He is now under house arrest, from which he is very active blogging, Skyping, tweeting, receiving visitors and giving interviews.

Ai is not well known in China, due to the controls on his activities and movements. But one of China's many contradictions is that Chinese people are increasingly free to travel, and migrate, and can thus become aware of his work overseas.

I spoke to some of the Chinese people attending the exhibition. They were clearly impressed by Ai's work, and visibly proud of his fame in the West. Artists like Ai (and writers like Liu Xiaobo) seem to be strengthening the international reputation of Chinese contemporary culture, even though they may threaten the stability of the Communist regime.

And the Canadians viewing the exhibition seemed to be deeply moved (I visited the exhibition twice). The Chinese government's lavish efforts to promote "soft power" cannot compete with exhibitions like this.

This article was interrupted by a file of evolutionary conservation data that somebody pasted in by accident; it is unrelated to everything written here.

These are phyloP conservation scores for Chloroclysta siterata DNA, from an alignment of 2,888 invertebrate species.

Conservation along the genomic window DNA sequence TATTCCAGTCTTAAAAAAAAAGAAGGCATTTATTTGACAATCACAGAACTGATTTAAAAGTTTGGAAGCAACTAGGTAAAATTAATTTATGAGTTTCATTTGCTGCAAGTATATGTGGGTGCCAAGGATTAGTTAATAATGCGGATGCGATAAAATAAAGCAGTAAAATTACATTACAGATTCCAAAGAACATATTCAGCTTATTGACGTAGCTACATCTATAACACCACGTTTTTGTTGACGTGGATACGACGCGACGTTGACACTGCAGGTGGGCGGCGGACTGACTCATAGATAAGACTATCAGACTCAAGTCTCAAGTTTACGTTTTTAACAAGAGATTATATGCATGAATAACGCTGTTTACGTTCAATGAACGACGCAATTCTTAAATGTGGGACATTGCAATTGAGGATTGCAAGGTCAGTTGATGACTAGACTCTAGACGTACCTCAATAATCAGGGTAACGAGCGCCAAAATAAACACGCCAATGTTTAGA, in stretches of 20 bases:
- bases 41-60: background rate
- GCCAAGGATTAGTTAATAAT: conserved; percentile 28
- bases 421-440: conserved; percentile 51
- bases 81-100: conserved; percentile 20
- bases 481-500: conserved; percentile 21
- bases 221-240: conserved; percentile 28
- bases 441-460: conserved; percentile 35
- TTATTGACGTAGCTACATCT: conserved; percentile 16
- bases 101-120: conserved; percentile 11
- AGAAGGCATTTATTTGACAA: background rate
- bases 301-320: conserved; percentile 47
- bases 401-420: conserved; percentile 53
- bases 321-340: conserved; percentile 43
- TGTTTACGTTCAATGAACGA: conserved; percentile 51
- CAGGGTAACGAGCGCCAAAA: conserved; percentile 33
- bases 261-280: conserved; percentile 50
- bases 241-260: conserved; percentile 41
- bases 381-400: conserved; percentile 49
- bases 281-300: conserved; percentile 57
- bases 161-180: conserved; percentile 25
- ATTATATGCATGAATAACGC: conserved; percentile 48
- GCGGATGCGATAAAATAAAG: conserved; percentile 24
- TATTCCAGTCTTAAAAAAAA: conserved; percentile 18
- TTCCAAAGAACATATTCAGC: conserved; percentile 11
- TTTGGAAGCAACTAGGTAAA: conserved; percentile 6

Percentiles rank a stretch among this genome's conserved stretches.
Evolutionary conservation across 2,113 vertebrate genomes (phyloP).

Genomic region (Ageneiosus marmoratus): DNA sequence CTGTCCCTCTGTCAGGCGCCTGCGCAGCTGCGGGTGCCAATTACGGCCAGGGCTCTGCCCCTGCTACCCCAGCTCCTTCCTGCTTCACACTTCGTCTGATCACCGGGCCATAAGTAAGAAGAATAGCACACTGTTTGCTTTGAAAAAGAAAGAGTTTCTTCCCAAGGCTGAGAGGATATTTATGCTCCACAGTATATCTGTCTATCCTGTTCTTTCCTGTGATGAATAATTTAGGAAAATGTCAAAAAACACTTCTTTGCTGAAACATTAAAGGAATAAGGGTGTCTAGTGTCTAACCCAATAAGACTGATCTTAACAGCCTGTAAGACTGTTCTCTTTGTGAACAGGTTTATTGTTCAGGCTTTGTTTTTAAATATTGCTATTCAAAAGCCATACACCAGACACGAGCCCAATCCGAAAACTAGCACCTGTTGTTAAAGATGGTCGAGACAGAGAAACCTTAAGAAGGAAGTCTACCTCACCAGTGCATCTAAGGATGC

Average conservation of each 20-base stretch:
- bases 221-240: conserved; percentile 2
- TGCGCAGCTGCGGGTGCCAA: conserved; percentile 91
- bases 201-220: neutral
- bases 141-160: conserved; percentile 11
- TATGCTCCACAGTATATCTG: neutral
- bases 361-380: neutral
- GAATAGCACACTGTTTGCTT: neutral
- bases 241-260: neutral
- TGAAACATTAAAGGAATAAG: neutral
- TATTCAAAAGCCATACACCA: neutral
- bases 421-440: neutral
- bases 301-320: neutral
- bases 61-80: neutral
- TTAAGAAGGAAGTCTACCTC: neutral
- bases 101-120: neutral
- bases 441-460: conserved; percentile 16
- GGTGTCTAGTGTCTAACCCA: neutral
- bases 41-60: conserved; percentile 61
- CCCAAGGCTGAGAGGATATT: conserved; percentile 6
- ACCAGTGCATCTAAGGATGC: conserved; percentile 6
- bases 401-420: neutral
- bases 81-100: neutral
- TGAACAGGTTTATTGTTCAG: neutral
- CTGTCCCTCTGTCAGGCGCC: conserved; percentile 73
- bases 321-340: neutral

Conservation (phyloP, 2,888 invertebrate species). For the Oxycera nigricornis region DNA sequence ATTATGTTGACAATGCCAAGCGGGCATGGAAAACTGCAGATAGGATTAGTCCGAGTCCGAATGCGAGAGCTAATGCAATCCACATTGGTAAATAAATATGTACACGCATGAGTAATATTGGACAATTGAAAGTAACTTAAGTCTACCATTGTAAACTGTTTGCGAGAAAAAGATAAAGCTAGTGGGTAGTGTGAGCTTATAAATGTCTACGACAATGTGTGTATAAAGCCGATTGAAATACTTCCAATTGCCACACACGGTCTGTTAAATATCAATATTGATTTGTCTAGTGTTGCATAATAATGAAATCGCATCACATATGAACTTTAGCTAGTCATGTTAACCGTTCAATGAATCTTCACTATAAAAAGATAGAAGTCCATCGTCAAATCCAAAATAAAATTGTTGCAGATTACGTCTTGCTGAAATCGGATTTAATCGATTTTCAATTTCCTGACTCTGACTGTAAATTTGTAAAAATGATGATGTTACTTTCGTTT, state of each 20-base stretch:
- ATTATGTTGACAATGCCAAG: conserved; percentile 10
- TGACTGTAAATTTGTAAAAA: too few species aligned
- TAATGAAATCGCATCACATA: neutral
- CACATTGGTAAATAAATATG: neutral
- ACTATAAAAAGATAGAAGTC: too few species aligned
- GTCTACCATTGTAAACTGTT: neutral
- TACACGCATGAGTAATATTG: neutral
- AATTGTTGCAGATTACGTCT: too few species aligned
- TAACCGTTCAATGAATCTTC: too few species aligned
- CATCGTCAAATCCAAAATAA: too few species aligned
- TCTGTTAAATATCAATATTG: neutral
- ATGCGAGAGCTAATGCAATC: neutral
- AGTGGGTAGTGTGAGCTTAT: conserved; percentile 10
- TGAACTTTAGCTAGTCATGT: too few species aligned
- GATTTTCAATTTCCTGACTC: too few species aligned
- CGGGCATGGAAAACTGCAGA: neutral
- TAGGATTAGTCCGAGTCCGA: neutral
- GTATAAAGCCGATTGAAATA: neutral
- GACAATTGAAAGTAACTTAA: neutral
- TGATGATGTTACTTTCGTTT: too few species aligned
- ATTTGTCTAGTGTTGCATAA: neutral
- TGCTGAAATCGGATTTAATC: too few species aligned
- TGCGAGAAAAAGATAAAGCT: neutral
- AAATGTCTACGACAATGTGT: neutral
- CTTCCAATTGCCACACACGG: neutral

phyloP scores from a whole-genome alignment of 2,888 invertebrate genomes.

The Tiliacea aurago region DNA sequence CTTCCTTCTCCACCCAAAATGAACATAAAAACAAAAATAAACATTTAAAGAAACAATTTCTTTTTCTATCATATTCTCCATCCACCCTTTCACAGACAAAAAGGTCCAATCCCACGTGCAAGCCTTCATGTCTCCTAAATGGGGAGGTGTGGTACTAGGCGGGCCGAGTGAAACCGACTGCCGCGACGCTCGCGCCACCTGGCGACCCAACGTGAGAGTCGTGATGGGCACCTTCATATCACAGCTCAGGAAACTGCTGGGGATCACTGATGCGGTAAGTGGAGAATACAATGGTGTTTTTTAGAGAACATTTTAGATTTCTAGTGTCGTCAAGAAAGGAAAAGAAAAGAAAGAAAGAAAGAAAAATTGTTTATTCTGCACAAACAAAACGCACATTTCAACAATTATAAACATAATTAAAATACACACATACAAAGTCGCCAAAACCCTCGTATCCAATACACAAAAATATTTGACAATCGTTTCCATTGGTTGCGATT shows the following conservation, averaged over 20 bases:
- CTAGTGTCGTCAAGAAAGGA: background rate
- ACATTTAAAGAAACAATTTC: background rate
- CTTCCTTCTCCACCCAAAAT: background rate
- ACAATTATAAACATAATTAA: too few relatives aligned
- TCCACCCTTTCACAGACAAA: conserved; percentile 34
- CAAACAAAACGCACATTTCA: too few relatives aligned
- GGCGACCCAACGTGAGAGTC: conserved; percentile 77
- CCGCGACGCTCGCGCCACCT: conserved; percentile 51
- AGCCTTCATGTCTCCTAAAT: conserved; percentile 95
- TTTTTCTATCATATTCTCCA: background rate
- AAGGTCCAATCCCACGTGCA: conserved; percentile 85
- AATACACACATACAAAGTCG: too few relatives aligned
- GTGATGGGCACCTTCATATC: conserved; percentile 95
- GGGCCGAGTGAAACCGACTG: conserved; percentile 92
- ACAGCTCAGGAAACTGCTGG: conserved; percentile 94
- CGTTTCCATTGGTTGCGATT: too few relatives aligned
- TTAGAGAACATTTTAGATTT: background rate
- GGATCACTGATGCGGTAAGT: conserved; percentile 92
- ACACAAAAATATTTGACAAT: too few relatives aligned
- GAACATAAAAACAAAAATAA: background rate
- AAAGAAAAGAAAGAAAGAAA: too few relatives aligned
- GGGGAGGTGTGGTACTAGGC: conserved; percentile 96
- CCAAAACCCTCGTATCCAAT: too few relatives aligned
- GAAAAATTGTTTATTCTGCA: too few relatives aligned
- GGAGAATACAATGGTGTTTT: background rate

For an answer to our initial question, we need only ask Ai himself, according to who "Everything is art. Everything is politics."

And as one of the Chinese visitors to the exhibition reminded me, art has always been an instrument of politics in China. Way back in the Han Dynasty, 2,000 years ago, the rise of an educated, non-aristocratic public questioned the authority of the royals and the rich through art.

While Ai is very active and successful with social media, he very clearly has a deep humanistic philosophy:

"Everyone who comes into this world should have a chance to develop themselves, to get their very basic rights, to exercise their will and to have a passion, imagination and the freedom to participate".

And his deep concern for the people affected by the Sichan earthquake is unquestionably sincere:

"Extending a hand to those in trouble, rescuing the dying, and helping the injured is a form of humanitarianism, unrelated to love of country or people. Do not demean the value of life; it commands a broader, more equal dignity."


John West
Executive Director
Asian Century Institute
Tags: china, ai wei wei, art gallery of toronto, chinese contemporary art